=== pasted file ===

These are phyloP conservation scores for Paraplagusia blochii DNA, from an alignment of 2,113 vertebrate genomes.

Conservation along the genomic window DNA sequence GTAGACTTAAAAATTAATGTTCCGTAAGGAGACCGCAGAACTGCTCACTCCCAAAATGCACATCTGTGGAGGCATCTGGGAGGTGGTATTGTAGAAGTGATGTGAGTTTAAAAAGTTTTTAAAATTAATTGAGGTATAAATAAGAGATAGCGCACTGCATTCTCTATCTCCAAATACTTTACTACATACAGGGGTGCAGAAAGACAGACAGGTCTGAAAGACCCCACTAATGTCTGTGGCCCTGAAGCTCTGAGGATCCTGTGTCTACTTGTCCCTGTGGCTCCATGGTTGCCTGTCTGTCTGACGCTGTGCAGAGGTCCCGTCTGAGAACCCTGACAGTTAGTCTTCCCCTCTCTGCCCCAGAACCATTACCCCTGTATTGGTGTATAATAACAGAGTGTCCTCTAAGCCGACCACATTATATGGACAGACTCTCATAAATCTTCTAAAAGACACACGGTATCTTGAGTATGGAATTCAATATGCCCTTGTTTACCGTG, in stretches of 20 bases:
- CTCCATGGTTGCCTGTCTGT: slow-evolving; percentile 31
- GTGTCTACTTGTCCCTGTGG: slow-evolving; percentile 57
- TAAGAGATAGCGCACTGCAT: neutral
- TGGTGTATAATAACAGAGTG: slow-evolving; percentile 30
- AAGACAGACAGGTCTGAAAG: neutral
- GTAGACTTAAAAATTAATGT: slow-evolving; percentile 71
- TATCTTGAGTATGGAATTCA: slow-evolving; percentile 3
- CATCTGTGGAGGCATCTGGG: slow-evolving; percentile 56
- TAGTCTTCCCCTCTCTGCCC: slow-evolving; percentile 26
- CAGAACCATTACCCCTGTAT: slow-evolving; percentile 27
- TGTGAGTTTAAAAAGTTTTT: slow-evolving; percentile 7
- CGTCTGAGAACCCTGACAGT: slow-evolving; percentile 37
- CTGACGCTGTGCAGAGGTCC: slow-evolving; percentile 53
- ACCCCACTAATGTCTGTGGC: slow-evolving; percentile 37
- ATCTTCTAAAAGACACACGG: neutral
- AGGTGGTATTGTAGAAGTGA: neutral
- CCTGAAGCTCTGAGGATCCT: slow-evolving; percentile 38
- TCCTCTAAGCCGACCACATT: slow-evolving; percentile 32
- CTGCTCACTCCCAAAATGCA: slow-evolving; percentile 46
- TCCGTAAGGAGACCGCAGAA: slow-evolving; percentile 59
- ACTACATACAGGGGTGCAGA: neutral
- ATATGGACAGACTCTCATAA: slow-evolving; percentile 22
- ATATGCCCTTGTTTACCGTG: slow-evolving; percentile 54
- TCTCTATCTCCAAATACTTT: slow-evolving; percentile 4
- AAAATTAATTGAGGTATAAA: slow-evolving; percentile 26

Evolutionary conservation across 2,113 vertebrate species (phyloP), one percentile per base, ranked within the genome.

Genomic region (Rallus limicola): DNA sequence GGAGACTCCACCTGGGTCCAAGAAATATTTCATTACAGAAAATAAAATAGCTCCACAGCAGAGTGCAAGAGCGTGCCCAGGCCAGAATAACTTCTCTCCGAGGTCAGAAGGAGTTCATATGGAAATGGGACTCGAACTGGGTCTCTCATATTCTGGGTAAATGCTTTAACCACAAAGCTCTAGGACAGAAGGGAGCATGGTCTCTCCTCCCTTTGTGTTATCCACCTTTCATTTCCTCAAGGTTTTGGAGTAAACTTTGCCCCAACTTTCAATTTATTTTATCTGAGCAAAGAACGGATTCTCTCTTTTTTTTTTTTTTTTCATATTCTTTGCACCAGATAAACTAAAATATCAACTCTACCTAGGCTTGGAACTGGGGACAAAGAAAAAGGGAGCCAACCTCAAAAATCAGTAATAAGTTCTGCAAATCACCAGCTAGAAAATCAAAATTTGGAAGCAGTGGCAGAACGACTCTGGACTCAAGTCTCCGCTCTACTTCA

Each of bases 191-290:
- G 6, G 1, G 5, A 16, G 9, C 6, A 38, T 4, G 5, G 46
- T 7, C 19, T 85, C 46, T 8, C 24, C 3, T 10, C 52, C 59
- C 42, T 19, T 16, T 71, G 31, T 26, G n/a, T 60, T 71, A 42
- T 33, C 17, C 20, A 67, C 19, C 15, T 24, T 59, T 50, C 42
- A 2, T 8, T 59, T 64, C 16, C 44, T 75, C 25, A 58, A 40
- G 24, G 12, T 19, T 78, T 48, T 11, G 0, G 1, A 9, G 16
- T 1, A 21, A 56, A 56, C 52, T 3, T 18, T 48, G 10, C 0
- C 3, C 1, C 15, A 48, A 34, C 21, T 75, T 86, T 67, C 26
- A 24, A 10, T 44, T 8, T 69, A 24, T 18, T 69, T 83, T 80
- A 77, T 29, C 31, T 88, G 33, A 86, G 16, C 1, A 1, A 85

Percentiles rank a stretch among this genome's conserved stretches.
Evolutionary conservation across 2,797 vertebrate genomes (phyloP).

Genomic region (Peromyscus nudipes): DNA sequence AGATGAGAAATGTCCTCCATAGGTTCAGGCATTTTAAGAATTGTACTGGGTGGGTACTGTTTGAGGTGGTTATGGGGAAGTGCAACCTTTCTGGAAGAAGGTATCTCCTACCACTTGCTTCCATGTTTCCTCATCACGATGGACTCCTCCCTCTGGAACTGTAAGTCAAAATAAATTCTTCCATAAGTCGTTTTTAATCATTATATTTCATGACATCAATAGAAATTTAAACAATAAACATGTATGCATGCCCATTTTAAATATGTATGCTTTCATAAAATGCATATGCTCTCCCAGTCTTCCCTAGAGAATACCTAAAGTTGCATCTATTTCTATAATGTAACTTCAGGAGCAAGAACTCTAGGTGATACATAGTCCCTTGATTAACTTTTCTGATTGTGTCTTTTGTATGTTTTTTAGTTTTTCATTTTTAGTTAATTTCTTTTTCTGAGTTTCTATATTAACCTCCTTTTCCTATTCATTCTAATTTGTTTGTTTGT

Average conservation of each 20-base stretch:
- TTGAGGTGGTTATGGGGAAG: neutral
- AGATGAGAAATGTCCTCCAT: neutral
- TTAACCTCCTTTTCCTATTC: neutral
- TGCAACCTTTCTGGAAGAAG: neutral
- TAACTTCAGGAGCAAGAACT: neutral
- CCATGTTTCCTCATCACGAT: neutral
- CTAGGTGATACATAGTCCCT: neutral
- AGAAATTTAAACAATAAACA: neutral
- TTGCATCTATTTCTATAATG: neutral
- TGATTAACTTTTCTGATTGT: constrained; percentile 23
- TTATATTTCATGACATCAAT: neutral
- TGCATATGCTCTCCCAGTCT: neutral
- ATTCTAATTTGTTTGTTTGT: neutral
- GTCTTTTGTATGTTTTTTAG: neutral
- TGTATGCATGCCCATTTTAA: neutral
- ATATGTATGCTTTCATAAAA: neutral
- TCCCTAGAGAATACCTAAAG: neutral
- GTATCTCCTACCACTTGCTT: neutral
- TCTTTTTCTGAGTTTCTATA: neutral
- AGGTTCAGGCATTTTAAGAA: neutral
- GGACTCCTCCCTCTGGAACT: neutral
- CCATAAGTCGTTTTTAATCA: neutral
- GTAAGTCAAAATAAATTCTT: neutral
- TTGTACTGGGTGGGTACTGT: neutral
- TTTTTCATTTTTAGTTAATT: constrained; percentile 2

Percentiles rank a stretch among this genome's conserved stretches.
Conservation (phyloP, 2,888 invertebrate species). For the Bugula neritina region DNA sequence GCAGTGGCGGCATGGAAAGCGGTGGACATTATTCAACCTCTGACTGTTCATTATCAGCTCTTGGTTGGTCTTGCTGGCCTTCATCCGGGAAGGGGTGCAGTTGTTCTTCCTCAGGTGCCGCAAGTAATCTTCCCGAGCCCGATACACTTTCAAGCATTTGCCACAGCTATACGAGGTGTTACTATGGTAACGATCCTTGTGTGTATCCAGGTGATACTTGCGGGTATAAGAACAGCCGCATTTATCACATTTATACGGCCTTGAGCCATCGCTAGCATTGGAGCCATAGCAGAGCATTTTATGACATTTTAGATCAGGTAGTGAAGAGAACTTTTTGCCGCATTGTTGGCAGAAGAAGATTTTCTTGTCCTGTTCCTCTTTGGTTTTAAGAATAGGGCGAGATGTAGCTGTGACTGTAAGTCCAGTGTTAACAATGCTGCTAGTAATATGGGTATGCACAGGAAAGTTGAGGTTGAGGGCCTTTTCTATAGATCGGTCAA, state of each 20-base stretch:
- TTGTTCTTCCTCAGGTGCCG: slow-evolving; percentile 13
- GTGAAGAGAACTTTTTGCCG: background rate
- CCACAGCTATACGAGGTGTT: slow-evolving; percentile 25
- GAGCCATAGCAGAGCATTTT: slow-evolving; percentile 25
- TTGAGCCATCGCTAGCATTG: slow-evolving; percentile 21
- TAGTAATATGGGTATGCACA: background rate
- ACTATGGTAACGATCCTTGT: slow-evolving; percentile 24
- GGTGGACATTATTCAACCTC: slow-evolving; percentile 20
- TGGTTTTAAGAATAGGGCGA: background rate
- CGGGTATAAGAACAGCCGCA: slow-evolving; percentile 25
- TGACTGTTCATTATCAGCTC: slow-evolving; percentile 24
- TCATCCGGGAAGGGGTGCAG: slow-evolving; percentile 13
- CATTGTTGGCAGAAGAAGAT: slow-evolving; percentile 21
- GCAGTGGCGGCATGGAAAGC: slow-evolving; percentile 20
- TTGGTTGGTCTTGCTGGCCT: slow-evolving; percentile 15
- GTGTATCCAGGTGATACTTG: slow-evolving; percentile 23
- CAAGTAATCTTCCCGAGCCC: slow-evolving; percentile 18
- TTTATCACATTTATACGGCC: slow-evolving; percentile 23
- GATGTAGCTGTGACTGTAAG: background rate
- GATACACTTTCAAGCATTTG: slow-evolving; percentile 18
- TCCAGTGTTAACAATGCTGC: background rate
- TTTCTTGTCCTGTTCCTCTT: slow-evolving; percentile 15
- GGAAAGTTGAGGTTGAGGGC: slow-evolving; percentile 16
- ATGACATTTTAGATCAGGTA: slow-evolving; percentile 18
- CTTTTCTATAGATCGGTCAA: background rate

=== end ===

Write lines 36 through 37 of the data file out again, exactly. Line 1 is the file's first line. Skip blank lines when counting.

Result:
- G 24, G 12, T 19, T 78, T 48, T 11, G 0, G 1, A 9, G 16
- T 1, A 21, A 56, A 56, C 52, T 3, T 18, T 48, G 10, C 0